The old magnolia tree on the School lawn was “proclaiming the spring season with a profusion of glorious blooms.”
The great fires that began in April in the dry Adirondacks continued to affect the Naples area creating smoke so dense on the lake that a steamer had to draw near to shore to see if flags (signals for "please stop") had been raised. Fishermen were finding too many carp—called mud hogs—and Alex Granger found a trout covered with sores. Seth Green had said trout were not getting the right food and proposed that sawbellies from Keuka Lake be brought in.
Hot, dry weather was followed by eight successive days of rain. “Grip” and German Measles were prevalent and so were accidents and deaths. Five cows belonging to John Cook of Putnam's Hill were killed by lightning. Seymour Edson's unhitched team took off from the Griswold mills yard and were tearing down Main St. when the back wheels and the load of lumber fell off. The team took to the sidewalk and ended up on the front porch of the Naples Record office. The horses survived and their owner fixed the damaged porch.
The community was shocked by the suicide of farmer Tip Stebbins. When Albert Weisenberger's home was broken into by Delbert Hinckley and John Leggett, they beat him into unconsciousness. The two were jailed almost immediately while their victim lay in critical condition.
But not all was bleak. The baseball season had begun and “the battle of the giants was fought on Powell Hill when the Rhine St. Athletic Club met the Powell Hillites and defeated them.” The score was 17 to 6 and the game was notable for "superb work at the bat and brilliant fielding." Unhappily, the high school team was badly beaten by Rushville.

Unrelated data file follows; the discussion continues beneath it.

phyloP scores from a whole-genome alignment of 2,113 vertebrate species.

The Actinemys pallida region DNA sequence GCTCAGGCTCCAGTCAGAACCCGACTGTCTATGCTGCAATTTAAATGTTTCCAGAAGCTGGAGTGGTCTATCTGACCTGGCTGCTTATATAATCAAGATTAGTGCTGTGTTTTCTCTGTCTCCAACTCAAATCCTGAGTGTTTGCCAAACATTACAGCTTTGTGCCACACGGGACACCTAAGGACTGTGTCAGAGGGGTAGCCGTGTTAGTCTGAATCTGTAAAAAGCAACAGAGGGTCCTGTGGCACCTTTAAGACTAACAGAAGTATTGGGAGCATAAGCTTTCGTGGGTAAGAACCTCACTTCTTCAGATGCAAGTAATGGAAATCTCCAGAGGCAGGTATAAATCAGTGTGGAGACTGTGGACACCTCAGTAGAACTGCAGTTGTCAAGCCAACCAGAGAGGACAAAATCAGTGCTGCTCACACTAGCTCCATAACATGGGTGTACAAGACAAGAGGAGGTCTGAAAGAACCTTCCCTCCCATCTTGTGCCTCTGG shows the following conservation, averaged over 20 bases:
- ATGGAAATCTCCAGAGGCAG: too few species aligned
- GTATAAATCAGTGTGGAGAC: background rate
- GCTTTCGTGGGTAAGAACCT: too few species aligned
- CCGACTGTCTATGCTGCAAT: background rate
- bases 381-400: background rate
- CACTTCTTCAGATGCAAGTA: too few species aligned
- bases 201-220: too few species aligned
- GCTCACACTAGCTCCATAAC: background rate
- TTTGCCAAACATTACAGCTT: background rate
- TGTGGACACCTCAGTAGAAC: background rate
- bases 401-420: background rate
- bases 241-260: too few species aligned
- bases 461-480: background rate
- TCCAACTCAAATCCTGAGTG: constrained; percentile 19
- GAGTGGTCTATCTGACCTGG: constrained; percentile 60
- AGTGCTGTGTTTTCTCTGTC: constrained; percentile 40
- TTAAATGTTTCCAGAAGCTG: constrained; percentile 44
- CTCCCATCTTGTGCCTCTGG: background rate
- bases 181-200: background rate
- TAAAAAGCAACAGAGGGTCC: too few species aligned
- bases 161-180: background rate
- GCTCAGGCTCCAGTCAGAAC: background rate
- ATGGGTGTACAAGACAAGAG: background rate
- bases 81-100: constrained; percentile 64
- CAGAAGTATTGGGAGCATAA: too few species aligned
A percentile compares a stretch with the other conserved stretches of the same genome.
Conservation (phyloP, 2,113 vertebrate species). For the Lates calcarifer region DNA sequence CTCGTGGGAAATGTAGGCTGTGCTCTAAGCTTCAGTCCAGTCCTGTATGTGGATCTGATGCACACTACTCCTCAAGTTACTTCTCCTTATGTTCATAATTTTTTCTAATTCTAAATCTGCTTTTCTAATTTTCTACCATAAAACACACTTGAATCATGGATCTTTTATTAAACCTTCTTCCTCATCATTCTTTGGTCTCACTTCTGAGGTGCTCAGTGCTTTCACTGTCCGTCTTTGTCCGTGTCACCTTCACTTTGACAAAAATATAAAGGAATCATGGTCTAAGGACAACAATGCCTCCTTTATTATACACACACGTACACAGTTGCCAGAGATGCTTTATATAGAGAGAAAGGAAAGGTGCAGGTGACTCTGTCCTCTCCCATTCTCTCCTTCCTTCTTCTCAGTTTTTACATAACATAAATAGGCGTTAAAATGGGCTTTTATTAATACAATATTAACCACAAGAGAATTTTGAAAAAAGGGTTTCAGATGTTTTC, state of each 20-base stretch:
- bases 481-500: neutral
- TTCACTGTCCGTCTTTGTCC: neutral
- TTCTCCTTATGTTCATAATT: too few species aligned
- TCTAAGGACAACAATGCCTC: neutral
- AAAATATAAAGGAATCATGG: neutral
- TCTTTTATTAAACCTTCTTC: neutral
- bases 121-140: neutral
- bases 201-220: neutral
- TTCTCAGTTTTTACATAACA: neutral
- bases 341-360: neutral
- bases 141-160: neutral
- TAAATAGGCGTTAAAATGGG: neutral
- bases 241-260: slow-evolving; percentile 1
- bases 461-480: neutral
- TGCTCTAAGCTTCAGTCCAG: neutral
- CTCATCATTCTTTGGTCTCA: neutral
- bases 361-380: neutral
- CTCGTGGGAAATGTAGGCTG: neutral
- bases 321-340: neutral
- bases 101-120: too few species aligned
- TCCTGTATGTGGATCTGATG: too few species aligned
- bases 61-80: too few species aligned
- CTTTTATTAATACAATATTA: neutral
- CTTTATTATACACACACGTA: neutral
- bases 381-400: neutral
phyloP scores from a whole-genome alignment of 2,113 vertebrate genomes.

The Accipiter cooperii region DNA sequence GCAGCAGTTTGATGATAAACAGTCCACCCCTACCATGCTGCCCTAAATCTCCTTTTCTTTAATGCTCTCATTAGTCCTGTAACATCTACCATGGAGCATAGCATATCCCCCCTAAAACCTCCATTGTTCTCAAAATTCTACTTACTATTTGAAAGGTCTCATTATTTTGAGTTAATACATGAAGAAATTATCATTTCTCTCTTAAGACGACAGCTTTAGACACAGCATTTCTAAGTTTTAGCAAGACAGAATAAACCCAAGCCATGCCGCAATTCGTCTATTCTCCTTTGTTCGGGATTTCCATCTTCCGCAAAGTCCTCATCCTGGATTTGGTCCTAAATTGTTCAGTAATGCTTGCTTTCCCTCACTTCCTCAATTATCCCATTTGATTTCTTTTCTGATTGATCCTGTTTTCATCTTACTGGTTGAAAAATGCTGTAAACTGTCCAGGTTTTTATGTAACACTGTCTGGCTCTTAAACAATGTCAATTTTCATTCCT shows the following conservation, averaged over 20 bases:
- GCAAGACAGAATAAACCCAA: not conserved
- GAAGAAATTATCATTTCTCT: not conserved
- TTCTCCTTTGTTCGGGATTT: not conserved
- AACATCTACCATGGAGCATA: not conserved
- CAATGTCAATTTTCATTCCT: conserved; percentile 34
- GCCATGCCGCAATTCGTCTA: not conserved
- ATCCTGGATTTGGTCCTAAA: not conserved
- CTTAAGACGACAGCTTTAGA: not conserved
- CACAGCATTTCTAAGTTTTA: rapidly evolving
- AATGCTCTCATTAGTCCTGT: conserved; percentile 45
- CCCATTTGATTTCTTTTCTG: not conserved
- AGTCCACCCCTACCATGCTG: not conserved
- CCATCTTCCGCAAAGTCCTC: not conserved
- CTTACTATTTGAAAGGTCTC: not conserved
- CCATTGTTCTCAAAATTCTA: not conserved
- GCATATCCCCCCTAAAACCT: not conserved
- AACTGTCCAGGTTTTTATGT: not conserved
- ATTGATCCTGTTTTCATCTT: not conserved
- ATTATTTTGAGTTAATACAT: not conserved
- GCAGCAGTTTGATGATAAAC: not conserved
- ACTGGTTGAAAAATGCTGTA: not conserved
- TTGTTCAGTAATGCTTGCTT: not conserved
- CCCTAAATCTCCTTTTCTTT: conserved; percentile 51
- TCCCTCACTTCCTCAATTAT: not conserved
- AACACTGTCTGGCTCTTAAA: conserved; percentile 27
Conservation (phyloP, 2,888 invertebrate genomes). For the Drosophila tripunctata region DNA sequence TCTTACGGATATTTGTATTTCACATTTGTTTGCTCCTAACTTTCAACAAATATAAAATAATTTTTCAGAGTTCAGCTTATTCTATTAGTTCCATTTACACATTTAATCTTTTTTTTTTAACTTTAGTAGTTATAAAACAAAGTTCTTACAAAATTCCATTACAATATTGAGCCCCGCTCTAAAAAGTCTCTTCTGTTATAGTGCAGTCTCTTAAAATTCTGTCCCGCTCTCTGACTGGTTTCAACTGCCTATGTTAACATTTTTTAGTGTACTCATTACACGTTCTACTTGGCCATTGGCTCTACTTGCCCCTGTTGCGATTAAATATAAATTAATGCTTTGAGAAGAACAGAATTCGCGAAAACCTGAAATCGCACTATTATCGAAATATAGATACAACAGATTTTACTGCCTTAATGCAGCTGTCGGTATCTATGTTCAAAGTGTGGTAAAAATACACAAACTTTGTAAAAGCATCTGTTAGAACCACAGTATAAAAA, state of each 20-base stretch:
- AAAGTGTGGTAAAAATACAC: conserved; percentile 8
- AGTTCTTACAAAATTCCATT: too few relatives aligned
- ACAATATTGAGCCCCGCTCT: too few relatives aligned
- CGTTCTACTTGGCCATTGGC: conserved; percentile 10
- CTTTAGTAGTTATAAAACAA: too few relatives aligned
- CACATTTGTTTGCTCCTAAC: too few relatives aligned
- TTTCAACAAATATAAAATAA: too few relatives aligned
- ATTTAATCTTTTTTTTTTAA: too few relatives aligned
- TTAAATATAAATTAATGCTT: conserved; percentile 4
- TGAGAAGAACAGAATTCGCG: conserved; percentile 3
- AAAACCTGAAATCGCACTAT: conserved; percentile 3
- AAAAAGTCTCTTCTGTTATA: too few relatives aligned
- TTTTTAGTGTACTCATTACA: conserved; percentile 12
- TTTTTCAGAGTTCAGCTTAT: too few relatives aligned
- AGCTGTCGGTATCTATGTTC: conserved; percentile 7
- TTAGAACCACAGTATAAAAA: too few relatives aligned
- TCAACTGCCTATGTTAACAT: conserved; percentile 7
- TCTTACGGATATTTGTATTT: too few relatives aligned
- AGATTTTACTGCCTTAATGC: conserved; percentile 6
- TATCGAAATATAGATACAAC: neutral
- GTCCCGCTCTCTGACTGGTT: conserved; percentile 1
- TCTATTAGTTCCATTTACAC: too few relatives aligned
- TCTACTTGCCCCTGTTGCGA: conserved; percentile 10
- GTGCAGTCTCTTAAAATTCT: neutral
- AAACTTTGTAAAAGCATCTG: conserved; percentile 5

Cyclists had notable stamina. Rev. H. D. Hardway headed for a conference in Peterborough, NY and rode 70 miles the first day and 82 the second. Frank Tozer and Arthur Smith went out for a ride and passed through Canandaigua, Middlesex, Bath, Prattsburgh, Atlanta and Naples, and then home. School was out and popular Miss Goundry ended her term with exercises and ice cream and cake.
A. F. Hotchkiss was pleased to hear that he had been granted a patent for his invention—an arm rest for telephones. "No more aching arms from holding the receiver to the ear, for it can be raised and lowered to suit the operator." There were high hopes for its wide acceptance.
Meanwhile Mrs. Hipsey Graves was already looking ahead to the Naples Fair where she expected to exhibit her three-legged duck.
Life in Naples proceeded as usual, undistracted by the coronation of a young British queen. More exciting was the news that Al Kaline, 18, who had been sought by 14 big league teams before he graduated from high school, was said to have made his decision. Moviegoers headed for the Naples Theatre to see TITANIC starring Barbara Stanwyck and Robert Wagner.
Thirty three seniors were to graduate from NCS on the 22nd. Edwin Briggs was class President, Shirley Brand, Vice-president, Georgia Snyder, Secretary and James Worden, Treasurer. Cadet Ronald Johnson graduated from Valley Forge Military Academy and also received an Associate's degree from the Academy's junior college. Pvt. George Ratcliffe and Pvt. Donald Francis were on leave while Ac3 William Domm had been made a member of Lowry Air Force Base Fife and Drum Corps. Capt. and Mrs Robert Woodard and children arrived home for good, his active duty concluded. Woodard spoke at a meeting of his fellow Rotarians upon his return. Llewellyn Spangler was promoted to petty officer third class.
On Main Street, the Maxfield block was sold to Peter Savage. Rennoldson & Barber moved their store to the former Morley Garage which they had purchased.
Toward the end of the month a day of 98 degrees in the shade was followed by violent thunder-storms that did extensive damage to the shores of Honeoye Lake while hail hit Hemlock. The storms broke the heat wave and the next day it was 46.
Mrs. Helen Lyon was declared winner of the molasses cookie contest held by the Naples Grange. Runners up were Mrs. Alice Folts and Mrs. George McPhee.